New in OSR2 is support for Hard Drive/CDROM Direct Memory Access. With DMA enabled, no
processor time is used to access the hard drive or CD ROM. The result is an improvement in overall
system performance. However, the default for DMA is disabled (for the default OSR2 Bus
Mastering IDE controller drivers)!
Note that varying hardware configurations will show varying improvements in system performance
when DMA is enabled.
To enable HD DMA, go to Control Panel > System > Device Manager > Disk Drives. Highlight
your hard drive, click properties. Click the "settings" tab. Check the box next to "DMA." Restart the
system when prompted, and repeat for any additional hard or CD ROM drives.
NOTE that the DMA checkbox only appears 1) for IDE drives, and 2) only if the default OSR2 bus
mastering IDE controller drivers are installed and configured correctly. Some IDE drives do not
support Bus Mastering. To determine if your hardware supports Bus Mastering, do the test
described at http://www.microsoft.com/kb/articles/q159/5/60.htm.
OSR2 supports Bus Mastering, but only by checking the DMA box, is Bus Mastering turned "on."
Note that the DMA check box only appears when using the default Windows95 OSR2 Bus Master
drivers. If you are using non-bus mastering drivers, the DMA box won't show up because Bus
Mastering cannot be enabled. If you are using other Bus Mastering drivers, the DMA box does not
show up because it is enabled by default, and you don't have the option of disabling Bus Mastering.
More free memory in DOS windows:
1. Add LocalLoadHigh=1 to the [386Enh] section of
Warning: this may cause unpredictable results if you are not using
the EMM386 memory manager.
Remove DoubleSpace/DriveSpace from memory:
2. Whether or not you're using the DoubleSpace/DriveSpace disk
compression utility, these drivers are taking up valuable memory
and slowing system startup.
3. Simply delete DRVSPACE.BIN and DBLSPACE.BIN from
C:\ and your Windows\Command directory. Note: do not do this if
you are currently using DriveSpace or DoubleSpace to compress
your hard disk!!
Load DosKey in a DOS box automatically:
4. Right-click on DOSPRMPT.PIF (in your Windows directory),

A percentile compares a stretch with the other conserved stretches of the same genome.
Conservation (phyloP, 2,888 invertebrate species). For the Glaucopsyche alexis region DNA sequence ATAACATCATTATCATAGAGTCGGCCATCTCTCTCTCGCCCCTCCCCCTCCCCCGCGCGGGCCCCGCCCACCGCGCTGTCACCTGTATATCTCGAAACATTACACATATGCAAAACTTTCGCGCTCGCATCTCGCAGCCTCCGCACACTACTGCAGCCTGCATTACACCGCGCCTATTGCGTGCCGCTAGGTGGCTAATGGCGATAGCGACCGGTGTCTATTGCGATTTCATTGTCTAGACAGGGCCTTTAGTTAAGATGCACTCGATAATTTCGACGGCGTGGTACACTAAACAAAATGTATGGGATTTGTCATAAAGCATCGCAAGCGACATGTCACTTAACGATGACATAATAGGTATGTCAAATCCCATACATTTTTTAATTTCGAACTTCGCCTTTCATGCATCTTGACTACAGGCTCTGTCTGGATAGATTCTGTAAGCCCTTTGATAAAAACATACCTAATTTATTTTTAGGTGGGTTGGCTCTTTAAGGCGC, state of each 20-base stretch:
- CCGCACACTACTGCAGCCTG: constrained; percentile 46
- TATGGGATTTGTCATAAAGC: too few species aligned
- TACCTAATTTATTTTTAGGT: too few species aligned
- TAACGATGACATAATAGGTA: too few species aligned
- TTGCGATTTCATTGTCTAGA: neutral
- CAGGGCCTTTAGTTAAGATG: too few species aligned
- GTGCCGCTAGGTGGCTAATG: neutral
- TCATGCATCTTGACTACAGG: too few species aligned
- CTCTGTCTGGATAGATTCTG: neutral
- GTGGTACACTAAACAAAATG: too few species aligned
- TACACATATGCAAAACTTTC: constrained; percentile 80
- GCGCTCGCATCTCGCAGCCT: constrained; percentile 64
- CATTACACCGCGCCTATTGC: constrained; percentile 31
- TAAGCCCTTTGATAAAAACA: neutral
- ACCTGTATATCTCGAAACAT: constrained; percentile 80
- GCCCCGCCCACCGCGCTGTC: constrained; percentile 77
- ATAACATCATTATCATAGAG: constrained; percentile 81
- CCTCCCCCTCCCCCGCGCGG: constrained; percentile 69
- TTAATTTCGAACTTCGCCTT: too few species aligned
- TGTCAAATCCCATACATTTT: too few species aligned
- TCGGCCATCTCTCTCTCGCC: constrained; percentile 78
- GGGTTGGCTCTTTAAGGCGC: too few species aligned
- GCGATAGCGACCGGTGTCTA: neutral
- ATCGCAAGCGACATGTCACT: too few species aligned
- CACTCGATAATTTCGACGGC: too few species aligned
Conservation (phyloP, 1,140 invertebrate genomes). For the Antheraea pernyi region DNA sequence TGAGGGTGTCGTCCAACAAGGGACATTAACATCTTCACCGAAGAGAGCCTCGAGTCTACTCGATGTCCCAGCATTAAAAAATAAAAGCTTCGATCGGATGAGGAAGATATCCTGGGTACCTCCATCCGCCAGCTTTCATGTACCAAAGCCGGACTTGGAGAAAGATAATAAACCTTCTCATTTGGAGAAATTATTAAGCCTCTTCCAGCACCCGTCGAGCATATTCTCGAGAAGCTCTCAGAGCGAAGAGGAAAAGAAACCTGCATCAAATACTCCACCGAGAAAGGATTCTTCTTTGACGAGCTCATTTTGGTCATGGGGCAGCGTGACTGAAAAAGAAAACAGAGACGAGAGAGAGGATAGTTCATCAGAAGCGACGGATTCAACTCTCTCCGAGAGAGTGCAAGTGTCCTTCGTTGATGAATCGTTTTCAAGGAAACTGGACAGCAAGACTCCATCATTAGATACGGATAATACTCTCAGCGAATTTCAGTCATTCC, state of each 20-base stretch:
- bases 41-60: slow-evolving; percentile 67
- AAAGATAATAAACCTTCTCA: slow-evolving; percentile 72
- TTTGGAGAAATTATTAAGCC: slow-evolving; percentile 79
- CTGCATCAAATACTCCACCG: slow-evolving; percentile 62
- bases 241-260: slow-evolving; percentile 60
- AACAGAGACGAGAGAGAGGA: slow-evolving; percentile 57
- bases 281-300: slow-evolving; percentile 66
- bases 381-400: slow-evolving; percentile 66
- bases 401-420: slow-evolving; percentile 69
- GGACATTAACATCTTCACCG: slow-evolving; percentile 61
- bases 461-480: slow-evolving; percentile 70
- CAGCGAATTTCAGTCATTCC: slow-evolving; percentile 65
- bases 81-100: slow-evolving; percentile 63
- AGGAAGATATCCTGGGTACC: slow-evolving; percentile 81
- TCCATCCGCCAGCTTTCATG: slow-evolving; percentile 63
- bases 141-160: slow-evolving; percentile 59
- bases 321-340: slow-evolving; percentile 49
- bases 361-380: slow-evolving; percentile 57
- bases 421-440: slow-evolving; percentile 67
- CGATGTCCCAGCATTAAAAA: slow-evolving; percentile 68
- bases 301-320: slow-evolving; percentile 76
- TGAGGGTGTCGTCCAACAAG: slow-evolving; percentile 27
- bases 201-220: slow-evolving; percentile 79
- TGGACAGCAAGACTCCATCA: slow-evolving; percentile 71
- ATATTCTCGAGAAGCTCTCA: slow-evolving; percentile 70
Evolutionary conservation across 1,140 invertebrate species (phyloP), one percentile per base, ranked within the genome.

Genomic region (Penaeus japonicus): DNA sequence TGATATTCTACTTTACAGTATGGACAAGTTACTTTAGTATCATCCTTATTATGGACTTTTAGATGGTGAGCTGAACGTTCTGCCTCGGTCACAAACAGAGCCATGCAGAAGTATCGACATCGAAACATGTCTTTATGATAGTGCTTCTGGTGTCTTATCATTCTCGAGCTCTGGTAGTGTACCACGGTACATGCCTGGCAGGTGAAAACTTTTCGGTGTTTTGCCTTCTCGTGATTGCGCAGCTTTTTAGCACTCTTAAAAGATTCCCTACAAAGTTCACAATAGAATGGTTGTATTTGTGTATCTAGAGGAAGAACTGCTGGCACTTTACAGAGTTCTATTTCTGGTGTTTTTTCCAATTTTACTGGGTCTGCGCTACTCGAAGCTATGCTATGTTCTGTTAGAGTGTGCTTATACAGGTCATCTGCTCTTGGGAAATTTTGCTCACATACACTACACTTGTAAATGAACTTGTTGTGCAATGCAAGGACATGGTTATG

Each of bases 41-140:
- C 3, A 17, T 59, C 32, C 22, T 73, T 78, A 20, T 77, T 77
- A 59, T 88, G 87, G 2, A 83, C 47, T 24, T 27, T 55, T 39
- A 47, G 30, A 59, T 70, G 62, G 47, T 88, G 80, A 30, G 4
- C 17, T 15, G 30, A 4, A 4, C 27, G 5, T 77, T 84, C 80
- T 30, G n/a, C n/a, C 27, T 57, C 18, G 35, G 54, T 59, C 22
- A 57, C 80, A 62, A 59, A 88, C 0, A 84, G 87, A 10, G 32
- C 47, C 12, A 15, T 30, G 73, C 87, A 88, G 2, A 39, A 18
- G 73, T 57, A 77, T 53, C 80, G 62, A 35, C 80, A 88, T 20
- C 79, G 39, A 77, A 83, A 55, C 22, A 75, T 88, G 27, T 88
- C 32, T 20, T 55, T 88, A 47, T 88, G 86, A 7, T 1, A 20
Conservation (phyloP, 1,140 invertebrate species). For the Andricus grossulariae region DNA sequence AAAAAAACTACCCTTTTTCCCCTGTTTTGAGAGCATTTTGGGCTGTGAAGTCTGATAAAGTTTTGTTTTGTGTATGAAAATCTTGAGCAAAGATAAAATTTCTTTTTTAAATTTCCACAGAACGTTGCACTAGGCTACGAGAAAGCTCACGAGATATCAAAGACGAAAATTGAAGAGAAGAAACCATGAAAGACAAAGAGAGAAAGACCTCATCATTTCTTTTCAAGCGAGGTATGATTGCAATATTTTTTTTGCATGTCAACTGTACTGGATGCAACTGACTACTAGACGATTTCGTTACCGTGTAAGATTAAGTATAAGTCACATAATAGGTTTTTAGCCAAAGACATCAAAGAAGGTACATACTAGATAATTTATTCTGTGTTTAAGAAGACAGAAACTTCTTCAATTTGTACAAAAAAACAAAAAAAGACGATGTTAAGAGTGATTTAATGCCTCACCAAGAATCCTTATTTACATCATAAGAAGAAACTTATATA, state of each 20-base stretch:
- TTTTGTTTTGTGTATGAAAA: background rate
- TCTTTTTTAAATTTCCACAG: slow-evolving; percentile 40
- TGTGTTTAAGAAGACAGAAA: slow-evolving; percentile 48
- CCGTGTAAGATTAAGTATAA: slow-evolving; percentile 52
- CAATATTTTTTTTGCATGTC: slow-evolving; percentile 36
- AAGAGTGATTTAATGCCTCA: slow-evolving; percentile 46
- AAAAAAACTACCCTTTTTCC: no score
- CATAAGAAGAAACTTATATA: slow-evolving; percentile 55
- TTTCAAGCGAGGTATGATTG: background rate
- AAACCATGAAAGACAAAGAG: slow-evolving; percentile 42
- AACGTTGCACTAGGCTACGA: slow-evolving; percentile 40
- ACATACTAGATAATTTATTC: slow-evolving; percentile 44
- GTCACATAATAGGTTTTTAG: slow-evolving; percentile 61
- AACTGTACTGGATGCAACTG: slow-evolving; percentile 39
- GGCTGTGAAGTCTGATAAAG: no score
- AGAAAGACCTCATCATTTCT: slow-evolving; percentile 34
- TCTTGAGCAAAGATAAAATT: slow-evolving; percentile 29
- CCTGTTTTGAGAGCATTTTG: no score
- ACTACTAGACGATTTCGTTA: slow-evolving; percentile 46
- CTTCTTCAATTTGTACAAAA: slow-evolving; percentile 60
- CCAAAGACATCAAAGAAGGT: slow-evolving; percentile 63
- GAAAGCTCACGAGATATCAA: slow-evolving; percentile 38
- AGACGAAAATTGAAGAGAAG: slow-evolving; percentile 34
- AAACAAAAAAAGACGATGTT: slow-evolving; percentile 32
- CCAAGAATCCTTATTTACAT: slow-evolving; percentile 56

and select Properties.
5. Click on the Program tab, and enter "DOSKEY" in the field
labeled Batch File. (FYI, I use Keyboost, an antique version of
6. Note: for more information, see Contents of the Windows95
Note: some of these settings can also be changed with TweakUI,
one of Microsoft's PowerToys. Warning: several users have
reported problems with this utility - use with caution.
Memmaker is on your CD. It still works.


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You say that when you setup tis program to run from the desktop, it doesn't work. Could you be a little more specific in what your seeing. Does an error occur? Does it just not start?

Just a thought:
Why do you need to load an Autoexec.bat or config.sys??
If you need any DOS programs why don't you set their own environment in forcing each one to use it's own config.sys and autoexec.bat settings.

Did you try that?? Like you create a shortcut for that application then right click on it then in the programs TAB you set it to use the configuration you set for it in MS DOS environment.

You said that without EMM386 your computer boots fine but you have no UPPER memory left, and that would be cured the way I'm suggesting here, since it was not offered by no one.

Keep me posted, if my solution is helping.

pdownsAuthor Commented:
thanks smeebud, I had tried all of these things except the one about deleting drvspace.bin from the windows directory. - I did this and it gave me the extra mem I needed.
Ya never know what it's gonna be.
Thanks for the good grade.